And we also just learned that Ruby Tuesday has formally filed for Chapter 11 bankruptcy protection…
Hobbled by the pandemic and facing the same long-term challenges as other casual dining chains, Ruby Tuesday filed for Chapter 11 bankruptcy protection early Wednesday.
The company hopes to use the debt-cutting process to improve its finances and stay in business, saying in a statement that it had “reached an understanding with its secured lenders to support its restructuring.”
Ruby Tuesday has already closed 185 locations, but they are hoping that a restructured company will allow the rest of their restaurants to stay open.
I remember eating at Ruby Tuesday quite a few times when I lived out on the east coast many years ago, and I don’t remember ever having a bad meal there.
If the chain completely collapses, that will definitely be a very sad day.
Of course Ruby Tuesday is far from alone. So far in 2020, a total of 509 large companies have filed for bankruptcy. The following comes from Wolf Richter…
In September, another 54 large companies filed for bankruptcy, after 54 had already filed for bankruptcy in August, according to S&P Global Market Intelligence, bringing the total for the year as of October 4 to 509, the highest for the same period since 2010.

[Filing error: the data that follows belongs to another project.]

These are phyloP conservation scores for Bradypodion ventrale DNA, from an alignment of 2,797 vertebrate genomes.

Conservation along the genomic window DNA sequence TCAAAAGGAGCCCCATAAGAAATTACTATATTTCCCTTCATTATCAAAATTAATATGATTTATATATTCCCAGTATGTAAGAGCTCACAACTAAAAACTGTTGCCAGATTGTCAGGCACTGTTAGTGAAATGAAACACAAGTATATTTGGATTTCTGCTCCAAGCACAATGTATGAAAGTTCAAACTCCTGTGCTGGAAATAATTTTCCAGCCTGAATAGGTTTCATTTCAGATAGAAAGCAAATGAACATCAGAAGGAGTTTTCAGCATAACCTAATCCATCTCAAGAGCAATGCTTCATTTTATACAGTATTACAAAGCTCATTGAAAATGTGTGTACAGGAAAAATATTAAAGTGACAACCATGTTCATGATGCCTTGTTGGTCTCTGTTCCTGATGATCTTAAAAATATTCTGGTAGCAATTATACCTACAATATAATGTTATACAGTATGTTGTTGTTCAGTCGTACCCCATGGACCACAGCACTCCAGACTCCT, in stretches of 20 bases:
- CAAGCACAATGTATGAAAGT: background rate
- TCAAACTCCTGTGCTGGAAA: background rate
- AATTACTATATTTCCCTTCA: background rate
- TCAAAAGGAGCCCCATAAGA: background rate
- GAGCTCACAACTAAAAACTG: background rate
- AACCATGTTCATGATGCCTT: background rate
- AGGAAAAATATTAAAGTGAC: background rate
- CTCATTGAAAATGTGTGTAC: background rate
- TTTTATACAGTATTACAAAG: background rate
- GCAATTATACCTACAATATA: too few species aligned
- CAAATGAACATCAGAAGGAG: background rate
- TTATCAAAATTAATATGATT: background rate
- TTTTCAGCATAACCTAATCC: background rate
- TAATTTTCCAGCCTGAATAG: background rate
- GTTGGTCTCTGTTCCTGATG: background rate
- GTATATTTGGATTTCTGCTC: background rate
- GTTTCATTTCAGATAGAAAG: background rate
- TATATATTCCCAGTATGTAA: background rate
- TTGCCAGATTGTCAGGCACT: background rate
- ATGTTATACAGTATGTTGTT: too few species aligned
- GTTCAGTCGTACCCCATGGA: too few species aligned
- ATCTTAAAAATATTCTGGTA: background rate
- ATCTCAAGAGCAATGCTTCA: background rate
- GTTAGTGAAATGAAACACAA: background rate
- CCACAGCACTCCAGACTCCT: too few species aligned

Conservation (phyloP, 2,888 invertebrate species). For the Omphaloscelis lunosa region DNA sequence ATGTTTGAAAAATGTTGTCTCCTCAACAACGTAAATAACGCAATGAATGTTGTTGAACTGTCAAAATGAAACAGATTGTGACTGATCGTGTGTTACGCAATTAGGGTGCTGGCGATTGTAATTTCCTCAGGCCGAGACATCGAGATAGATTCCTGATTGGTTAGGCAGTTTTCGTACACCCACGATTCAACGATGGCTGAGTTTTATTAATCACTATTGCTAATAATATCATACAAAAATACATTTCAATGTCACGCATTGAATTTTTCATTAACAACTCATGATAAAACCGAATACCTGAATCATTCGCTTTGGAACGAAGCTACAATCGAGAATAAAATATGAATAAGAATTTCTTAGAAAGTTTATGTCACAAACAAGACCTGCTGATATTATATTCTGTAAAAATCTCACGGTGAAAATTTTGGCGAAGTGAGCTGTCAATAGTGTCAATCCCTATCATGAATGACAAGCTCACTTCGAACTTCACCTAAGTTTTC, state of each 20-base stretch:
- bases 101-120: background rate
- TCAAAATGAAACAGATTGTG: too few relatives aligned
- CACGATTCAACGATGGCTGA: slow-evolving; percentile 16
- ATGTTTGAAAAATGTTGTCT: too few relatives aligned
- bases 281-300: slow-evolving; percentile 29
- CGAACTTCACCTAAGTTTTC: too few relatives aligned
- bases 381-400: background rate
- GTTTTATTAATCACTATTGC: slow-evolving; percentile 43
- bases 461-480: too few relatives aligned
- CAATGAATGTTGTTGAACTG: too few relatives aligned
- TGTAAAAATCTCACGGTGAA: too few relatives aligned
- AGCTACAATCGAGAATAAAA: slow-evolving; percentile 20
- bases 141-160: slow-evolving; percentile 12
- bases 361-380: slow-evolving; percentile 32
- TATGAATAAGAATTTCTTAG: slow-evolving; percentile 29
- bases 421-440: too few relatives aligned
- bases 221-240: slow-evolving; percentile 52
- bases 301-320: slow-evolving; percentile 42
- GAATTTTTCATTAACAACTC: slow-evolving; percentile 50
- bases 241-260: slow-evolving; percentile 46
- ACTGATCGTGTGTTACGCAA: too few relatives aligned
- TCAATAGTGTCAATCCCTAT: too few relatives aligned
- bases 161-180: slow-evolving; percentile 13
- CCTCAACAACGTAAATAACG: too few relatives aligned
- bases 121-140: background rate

These are companies that are either publicly traded (minimum $2 million in assets or liabilities), or are private companies with debt that is publicly traded (minimum $10 million).
But this is just the beginning. As I have discussed previously, we are being warned that a “tsunami of bankruptcies” is coming in 2021 unless the federal government steps in.
At this point, just about every industry wants federal help, and not everyone will be able to get it.
So we should expect to see more numbers like these as the months roll along…
The American Hotel & Lodging Association has said that nearly three-quarters of hotels say they will have to lay off more workers without further financial aid.
And American Airlines and United Airlines combined furloughed 32,000 employees last week. Airlines have already shed tens of thousands of positions through early retirements and buyouts. Delta Air Lines began the year with 91,000 employees, but 18,000 left voluntarily and 40,000 others agreed to take unpaid leaves of absence. The company may cut 1,700 pilots Nov. 1 unless their union agrees to contract concessions.
Overall, more than 60 million Americans have filed initial claims for unemployment benefits this year. It is a nightmare that never seems to end, and many experts expect the pace of layoffs to start increasing again as we head into 2021.
Many Americans are hoping that the upcoming election will change things for the better, and right now everyone is buzzing about the VP debate. But there have been bubbles of optimism around previous elections, and yet our long-term economic problems have just continued to get worse and worse.
Over the past 12 years we have added 17 trillion dollars to the national debt, we have witnessed the greatest corporate debt binge in world history, and U.S. consumers have been borrowing and spending money like there is no tomorrow.
But tomorrow always arrives, and our day of reckoning is now at hand.